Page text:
My annual fearless crystal ball gazing into the wine scene, hard to believe another year has gone by so quickly.
Here are a few trends I see:
We saw it at Christmas time and it will continue into 2011, people want Best Bang value wines between $15 and $25 as their everyday drinkers so we will have to be on our toes to purchase the ones worthy of great value for money. People will splurge occasionally for something in the $40-75 range. Then there are others at the other end of the spectrum who can afford and continue to buy the ultra premium wines and spirits at > $100 price point.
I made this prediction last year and well, I’m hopeful to see the emergence of some Swiss wines (didn’t happen last year). It would be nice to have a new selection of top drawer Argentinean Malbecs and more selection for high end Chilean Carmenere. Finally, some more availability of inexpensive (but good) wines from Uruguay. A pleasant surprise would be to try some good Mexican reds should they appear in our market.
I feel sad to have to say this but after the record setting prices of Bordeaux 2009 futures campaign last year, there is no reprief as 2010 is hailed to be as good as 2009. With the Asian market buying at whatever cost, it looks like you will have to save up a lot of money to buy 2010. There is the comparison of 1988-89-90 triptych with that of 2008-09-10 and since 2010 has produced 30% less in terms of grapes due to bad flowering during the spring, there is less wine to go around this time so I can’t forsee a break in pricing (and let’s hope there’s no increase, cross your fingers). Those who missed the boat on 2009 Bordeaux can rectify by purchasing 2010 Bordeaux futures come May or June. Bordeaux certainly isn’t making it easy – this is hard on the pocket book as 2010 joins 2000, 2003 (less so), 2005, 2008 (specific regions only) and 2009 as must have vintages of the new millenium.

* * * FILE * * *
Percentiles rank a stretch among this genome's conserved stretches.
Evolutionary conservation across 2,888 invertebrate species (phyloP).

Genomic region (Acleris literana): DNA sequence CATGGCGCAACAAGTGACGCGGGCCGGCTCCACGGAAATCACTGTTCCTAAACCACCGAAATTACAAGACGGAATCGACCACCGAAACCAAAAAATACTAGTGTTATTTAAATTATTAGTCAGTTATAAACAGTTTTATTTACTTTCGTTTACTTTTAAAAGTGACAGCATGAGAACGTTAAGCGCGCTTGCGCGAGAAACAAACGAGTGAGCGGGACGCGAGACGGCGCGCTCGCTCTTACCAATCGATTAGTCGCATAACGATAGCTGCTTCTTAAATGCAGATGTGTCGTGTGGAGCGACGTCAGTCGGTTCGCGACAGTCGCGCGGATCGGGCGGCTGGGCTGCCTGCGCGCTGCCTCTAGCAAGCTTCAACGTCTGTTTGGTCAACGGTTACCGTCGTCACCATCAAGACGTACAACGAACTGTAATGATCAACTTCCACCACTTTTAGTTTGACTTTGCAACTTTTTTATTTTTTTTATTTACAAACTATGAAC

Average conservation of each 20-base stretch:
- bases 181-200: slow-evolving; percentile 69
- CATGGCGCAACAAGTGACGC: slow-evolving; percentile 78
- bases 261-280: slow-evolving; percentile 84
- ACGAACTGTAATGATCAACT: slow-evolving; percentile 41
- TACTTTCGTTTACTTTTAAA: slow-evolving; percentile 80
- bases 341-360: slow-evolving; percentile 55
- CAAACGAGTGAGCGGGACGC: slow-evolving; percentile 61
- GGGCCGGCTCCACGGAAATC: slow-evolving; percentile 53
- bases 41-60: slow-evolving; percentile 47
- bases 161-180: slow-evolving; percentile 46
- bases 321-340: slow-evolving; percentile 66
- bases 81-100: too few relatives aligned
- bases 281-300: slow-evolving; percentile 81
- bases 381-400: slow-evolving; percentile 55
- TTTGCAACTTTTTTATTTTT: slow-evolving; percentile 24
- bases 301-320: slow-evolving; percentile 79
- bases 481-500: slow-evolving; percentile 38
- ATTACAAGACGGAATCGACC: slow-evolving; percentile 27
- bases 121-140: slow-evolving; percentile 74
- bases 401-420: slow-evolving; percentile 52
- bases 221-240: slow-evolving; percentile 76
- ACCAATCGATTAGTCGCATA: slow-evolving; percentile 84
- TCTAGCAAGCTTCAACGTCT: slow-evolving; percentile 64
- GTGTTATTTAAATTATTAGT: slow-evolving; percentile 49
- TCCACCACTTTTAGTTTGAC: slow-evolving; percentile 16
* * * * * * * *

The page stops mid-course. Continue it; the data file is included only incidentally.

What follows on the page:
Great bargain regions from the new world will continue to be Argentina and Chile, while in the old world continues to be Portugual, Spain and Southern France. Note the 2009 Beaujolas vintage is the greatest in two decades..
Many people have started Wine Cellars, and in so doing, it is advisable to continue to buy good wines year in year out. After 8-10 years of consistent purchasing, you would have built a cellar that has wines for any and every occasion. In 2011, smart buyers should look to add some California 2008’s, German 2008 and 2009’s, Barolo and Barbaresco 2006’s, 2002 Champagnes, Amarone 2006’s and any late released 2004 Brunello di Montalcino Riservas to their collections. Those who were smart and bought right bank Bordeaux 2008’s will take shipment in the fall of 2011. Those who didn’t buy futures will suffer the wrath of a great right bank vintage and escalating shelf prices. Every good cellar must have some Bordeaux so set some money aside for the 2010 campaign as well.
Finally to end on a more optimistic note, with ever escalating warehousing costs with the AGLC, there will be deep discounts throughout the year as agents drop prices in order to move stock, all meaning deep bargains passed on to consumers.
Enjoy 2011 and make a resolution to expand your palate and try something new that you’ve not had before. Spend a few extra dollars to experience a wine of a higher level than your norm, it will expand your palate horizons and of course you’ll never go back…